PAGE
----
Q: What drew you to this role?
A: The writing. It was just an amazing role for a kid my age. Eli’s got a wide range of emotions and experiences in that one season.
Q: How would you describe Eli’s relationships with his mother and siblings from what we see in Episode 1?
A: He’s the man of the house. The responsibility falls on his shoulders, and he’s the one that’s supposed to put food on the table and make sure everybody’s safe. He’s got a pretty playful, happy relationship with his family, just like any 15-year-old at that time would.
Q: Do you think Eli feels responsible for the deaths of his mother, sister and brother?
A: Slightly. There’s definitely a part of him that does, that feels responsible, but at the same time, I think that’s kind of how Eli was made. He realizes you can’t change anything, and you’ve just got to keep going, so that’s what makes him who he is. You can see it more in Pierce [Brosnan]’s performance. As he gets older, nothing bothers him. Everything just rolls off his back.
Q: How would you say the experience of watching his family being violently killed has shaped Eli?
A: It’s turned him into who he is. He’s seen the worst of the worst, and he’s living it now. That’s where the ruthless part of his personality comes from.
Q: How do you interpret the actions that Eli’s brother, Martin, took that led to his death?
A: That was Martin’s stand. That was showing that he wasn’t the coward everybody thought he was. He can stand up on his own. He’s not scared to die. He’s showing them they can’t hurt him.
Q: How does Eli feel when his brother is doing things that will ultimately kill him?
A: He feels very helpless, I know that. There’s nothing he can do. It’s the worst feeling he’s ever had probably, next to watching his mom and sister be killed.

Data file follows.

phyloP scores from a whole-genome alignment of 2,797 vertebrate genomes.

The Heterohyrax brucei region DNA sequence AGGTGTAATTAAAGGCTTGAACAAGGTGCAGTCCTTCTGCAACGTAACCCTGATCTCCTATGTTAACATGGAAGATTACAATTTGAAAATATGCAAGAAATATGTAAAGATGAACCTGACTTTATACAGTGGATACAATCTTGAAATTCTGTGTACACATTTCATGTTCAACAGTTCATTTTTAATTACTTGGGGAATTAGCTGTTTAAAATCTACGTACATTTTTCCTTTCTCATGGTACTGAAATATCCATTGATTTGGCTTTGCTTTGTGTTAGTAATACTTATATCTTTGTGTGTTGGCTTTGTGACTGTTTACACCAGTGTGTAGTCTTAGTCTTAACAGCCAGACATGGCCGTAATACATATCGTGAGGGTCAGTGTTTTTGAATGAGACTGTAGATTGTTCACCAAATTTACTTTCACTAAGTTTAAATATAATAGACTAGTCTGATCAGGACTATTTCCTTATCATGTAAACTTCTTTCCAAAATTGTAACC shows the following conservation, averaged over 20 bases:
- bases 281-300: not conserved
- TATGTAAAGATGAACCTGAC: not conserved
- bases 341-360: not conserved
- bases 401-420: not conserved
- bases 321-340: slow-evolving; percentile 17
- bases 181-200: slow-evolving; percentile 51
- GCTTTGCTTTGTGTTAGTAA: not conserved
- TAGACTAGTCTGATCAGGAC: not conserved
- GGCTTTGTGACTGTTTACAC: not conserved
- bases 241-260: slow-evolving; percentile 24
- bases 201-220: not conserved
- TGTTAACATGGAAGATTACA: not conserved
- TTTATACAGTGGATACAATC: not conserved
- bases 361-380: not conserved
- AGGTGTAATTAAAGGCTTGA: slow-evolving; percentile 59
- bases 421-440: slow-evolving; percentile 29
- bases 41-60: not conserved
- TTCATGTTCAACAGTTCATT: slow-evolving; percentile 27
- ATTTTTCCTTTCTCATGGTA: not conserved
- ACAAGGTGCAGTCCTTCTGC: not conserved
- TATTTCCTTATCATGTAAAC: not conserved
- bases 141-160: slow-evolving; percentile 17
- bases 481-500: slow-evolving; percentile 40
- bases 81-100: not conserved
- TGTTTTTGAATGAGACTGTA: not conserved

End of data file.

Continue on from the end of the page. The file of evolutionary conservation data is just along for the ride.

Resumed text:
Q: In preparing for this role, did you and Pierce Brosnan discuss how you’d play two versions of the same character? Did you watch any of his scenes as the adult Eli McCullough to inform yours?
A: I don’t think we’ve ever actually had an in-depth conversation about our character. It’s always just been hanging out and getting to know each other. And I never got to see him act. When I was working, he was working. I never got to see him until we were already done. But you can definitely see some similarities in the character.
Q: Did you already know how to shoot a bow and arrow before this production?
A: I’ve shot some compound bows. I never shot a recurve, an actual wooden bow, before. For this, I actually got to learn how to shoot a bow like a Comanche. Me and Philipp [Meyer, author of The Son and Executive Producer of The Son] practiced at his house for like two days straight and got to where we both felt confident enough in my ability to do the scene. That was a lot of fun actually. We had a really good time and shot a bunch of arrows.
Read a Q&A with Pierce Brosnan, who plays Eli McCullough.
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